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Lynette Fay: Like TV, radio is changing but thankfully we're still mostly radio heads

I was at a talk the other day and one of the experts commented that the notion of ‘radio', to many people, is very old fashioned. To me it is timeless – but it is changing

Blindboy, also known as Blindboy Boatclub, one half of Limerick comedy hip-hop duo The Rubberbandits, is recording an interview with Bernadette McAliskey at the Ulster Hall tonight
Lynette Fay

I MET someone recently who doesn’t have live television in his home. He watches on demand only. Even though I rarely sit down to ‘watch television’ or flick through the channels, I like to have the live option, for fear of missing out. However, given the world of choice we live in, I am having a rethink.

Most TV channels have Apps so we can watch on demand or watch live, so I don’t really need a live TV connection. I definitely don’t review the services I have and how much I pay for them as often as I should.

Someone please ask me next week if I’ve got around to that yet.

The longer evenings, darker days and colder weather bring with them the temptation to stay in doors, snuggle up and watch more television. Apart from The Bodyguard, Game of Thrones and perhaps Strictly, I wonder if many of us make an appointment to sit down and watch live telly anymore? If we do, I would hazard a guess that this rarely happens without a mobile device in hand ‘to see what social media is saying’.

I love to get lost in a good box set. The Deuce is keeping me occupied at present and I will definitely be making some time to keep up to date with the new series of both Narcos and House of Cards when they stream next month.

I am a ‘radio head’ through and through. I turn the radio on first thing and I have a list of particular programmes that I listen to regularly at certain times of the day.

The immediacy and reactive nature of this medium have always appealed to me. When I was younger, I was consumed by radio. I listened mostly to 2FM and hung on every word of the DJ on duty – especially Dave Fanning, Tony Fenton, Ian Dempsey and Gareth O’Callaghan. I trusted them as music curators and I would pounce on the radio to record my favourite songs and had a mix tape for every mood.

Most voices on prime time radio were male so I never imagined that this was something I could do. You really do have to see it – or in this case hear it – to be it.

At time of writing, Zoe Ball has just been announced as the successor to Chris Evans on the UK’s number one radio show, the Radio 2 Breakfast Show. Social media has gone into overdrive at this news and, sadly, a lot of the comments are negative. She hasn’t started the job yet – surely any judgment should be reserved until she has been on air for a while, if she should be judged at all.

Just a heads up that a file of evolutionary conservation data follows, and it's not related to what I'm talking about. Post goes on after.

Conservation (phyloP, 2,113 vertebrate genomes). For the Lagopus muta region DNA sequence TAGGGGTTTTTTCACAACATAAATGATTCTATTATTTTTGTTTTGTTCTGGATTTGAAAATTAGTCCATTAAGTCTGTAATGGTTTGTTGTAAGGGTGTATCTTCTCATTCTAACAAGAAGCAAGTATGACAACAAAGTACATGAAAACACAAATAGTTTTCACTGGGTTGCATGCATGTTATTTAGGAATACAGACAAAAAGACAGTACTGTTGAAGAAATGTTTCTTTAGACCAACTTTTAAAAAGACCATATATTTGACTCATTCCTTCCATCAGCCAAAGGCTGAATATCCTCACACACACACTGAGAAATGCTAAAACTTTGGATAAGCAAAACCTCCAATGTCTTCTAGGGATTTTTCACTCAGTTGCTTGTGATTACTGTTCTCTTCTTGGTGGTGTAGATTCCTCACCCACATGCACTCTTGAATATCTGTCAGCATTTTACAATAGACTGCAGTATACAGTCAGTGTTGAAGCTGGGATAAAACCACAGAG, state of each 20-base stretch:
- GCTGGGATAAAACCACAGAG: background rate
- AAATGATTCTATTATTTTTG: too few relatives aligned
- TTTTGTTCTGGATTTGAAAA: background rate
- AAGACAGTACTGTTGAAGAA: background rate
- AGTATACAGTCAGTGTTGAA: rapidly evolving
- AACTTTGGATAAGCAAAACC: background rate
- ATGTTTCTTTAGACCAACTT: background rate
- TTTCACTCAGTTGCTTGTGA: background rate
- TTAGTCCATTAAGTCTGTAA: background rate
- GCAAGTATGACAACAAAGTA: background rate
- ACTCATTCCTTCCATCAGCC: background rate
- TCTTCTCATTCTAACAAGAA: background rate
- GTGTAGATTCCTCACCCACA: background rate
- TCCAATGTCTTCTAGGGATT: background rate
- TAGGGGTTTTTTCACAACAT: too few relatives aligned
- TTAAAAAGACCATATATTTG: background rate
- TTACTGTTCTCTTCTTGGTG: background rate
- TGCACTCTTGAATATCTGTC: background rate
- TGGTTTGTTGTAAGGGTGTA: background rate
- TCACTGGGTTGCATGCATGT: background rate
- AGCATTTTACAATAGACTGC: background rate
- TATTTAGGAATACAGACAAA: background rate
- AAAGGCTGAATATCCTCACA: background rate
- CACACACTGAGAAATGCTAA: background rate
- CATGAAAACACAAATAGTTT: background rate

Bedding into a new slot is a big challenge but the challenge is part of the attraction in this world. Trying out new subjects, music, voices is part of the excitement.

I make radio programmes each weekend on BBC Radio Ulster and I really enjoy what I do. Every day is very different and I get to meet very interesting people all the time. Just like television, radio as we know it is changing. I was at a talk the other day and one of the experts commented that the notion of ‘radio’, to many people, is very old fashioned. To me it is timeless – but it is changing.

It’s all about giving the audience a richer experience. We can now watch radio programmes online, catch up on programmes when it suits us and access radio from around the world via various Apps.

Podcasts are big business. Like everything, the approach to the perfect podcast is subjective. I do think that the platform provides for greater, in depth discussion of subject matter that is perhaps awkward, controversial or niche.

Blindboy is currently nailing it, and has the download figures to prove it. He has spent the past three weeks superbly discussing cognitive behavioural therapy at length. He also records his podcast occasionally in front of a live audience. He returns to Belfast tonight to record an interview with Bernadette McAliskey in the Ulster Hall and tickets are like hen’s teeth. Check him out if you haven’t already.

Although we are presented with more and more audio choice, I believe that we are still a radio nation. Well, I would – it keeps me in a job – for now.

And finally… congratulations to the winners of the IMRO radio industry awards, which were presented in Kilkenny last night.

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